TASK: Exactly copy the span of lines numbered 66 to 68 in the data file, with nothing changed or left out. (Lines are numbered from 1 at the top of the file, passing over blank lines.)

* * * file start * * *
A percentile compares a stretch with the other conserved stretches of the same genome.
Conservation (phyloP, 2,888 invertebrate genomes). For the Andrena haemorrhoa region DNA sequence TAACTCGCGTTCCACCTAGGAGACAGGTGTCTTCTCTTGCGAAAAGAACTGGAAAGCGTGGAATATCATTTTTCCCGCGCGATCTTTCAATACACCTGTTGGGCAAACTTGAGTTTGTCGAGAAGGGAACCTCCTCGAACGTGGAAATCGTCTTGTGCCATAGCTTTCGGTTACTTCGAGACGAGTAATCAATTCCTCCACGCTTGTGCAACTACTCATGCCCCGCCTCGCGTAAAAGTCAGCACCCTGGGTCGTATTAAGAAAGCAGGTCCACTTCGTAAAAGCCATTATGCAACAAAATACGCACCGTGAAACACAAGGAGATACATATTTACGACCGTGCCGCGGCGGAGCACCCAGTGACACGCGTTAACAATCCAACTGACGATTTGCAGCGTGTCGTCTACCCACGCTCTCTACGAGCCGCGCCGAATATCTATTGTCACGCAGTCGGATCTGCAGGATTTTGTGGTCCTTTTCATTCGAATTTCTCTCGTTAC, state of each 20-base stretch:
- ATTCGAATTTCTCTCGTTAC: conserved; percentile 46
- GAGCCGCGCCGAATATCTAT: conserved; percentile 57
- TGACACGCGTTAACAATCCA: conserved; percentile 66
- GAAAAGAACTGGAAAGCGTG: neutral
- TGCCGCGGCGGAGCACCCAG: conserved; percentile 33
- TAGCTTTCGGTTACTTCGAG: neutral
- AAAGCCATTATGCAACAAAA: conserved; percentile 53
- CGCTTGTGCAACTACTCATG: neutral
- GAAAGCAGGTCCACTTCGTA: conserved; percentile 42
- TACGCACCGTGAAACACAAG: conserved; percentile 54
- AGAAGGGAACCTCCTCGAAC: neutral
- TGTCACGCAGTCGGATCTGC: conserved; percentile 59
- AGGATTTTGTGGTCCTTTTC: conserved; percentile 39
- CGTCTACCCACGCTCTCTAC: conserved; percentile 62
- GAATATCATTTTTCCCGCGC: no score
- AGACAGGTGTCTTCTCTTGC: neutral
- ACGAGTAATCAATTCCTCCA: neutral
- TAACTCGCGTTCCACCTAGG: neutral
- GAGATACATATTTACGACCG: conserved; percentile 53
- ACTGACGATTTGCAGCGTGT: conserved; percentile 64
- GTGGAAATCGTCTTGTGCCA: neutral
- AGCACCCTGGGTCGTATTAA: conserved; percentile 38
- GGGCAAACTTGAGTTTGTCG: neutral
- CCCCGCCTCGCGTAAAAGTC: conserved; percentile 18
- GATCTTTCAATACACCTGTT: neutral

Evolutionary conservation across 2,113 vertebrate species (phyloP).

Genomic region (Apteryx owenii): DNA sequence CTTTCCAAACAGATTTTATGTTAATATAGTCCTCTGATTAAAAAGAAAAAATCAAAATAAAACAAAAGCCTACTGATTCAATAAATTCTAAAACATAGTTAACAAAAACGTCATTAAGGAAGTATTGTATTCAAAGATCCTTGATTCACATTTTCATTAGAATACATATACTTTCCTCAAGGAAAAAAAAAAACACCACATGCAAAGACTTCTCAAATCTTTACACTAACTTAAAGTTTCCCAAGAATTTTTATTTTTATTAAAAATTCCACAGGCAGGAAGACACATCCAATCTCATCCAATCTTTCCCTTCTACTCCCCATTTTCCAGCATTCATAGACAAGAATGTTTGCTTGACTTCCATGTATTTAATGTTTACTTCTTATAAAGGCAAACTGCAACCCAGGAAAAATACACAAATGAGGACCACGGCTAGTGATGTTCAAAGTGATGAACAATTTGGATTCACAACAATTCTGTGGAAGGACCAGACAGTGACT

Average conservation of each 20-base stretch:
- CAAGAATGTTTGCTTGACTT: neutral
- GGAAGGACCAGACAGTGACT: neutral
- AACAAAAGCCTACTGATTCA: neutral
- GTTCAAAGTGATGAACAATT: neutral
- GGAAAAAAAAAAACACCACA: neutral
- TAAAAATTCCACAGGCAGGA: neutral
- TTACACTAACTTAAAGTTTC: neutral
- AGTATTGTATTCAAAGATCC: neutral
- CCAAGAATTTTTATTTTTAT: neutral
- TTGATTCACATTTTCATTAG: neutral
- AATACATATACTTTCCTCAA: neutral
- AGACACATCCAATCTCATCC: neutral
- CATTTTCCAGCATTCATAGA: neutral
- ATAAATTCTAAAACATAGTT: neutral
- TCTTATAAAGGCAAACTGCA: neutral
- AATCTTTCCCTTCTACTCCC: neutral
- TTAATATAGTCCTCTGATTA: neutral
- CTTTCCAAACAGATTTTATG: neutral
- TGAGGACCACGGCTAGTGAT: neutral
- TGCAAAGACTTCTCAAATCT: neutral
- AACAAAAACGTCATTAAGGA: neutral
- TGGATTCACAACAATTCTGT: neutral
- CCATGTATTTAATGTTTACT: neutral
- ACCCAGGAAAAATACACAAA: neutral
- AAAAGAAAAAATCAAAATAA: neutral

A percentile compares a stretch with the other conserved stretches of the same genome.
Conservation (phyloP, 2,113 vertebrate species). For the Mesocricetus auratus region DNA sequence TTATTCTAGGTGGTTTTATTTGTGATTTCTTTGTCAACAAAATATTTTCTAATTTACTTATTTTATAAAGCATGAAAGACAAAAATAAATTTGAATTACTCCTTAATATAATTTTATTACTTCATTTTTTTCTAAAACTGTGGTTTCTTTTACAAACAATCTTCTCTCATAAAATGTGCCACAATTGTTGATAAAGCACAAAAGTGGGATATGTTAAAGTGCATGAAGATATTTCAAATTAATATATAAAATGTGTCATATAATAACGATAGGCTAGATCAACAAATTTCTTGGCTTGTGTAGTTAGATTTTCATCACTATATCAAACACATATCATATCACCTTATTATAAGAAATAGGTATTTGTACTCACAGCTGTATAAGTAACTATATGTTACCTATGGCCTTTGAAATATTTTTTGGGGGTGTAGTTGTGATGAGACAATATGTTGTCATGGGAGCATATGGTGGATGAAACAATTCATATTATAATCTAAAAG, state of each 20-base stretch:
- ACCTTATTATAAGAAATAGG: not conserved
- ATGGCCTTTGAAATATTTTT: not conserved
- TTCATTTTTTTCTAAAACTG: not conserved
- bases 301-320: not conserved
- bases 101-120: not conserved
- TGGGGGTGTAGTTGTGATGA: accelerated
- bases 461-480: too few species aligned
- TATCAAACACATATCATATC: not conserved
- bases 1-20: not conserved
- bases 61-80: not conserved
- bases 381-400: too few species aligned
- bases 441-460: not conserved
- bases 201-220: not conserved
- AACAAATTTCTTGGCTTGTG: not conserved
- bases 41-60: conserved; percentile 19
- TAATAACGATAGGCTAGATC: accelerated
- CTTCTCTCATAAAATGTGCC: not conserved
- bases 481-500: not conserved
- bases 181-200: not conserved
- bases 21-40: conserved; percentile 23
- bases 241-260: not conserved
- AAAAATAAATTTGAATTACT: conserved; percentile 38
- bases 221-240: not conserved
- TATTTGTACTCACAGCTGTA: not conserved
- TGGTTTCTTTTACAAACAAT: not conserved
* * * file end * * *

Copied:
- bases 1-20: not conserved
- bases 61-80: not conserved
- bases 381-400: too few species aligned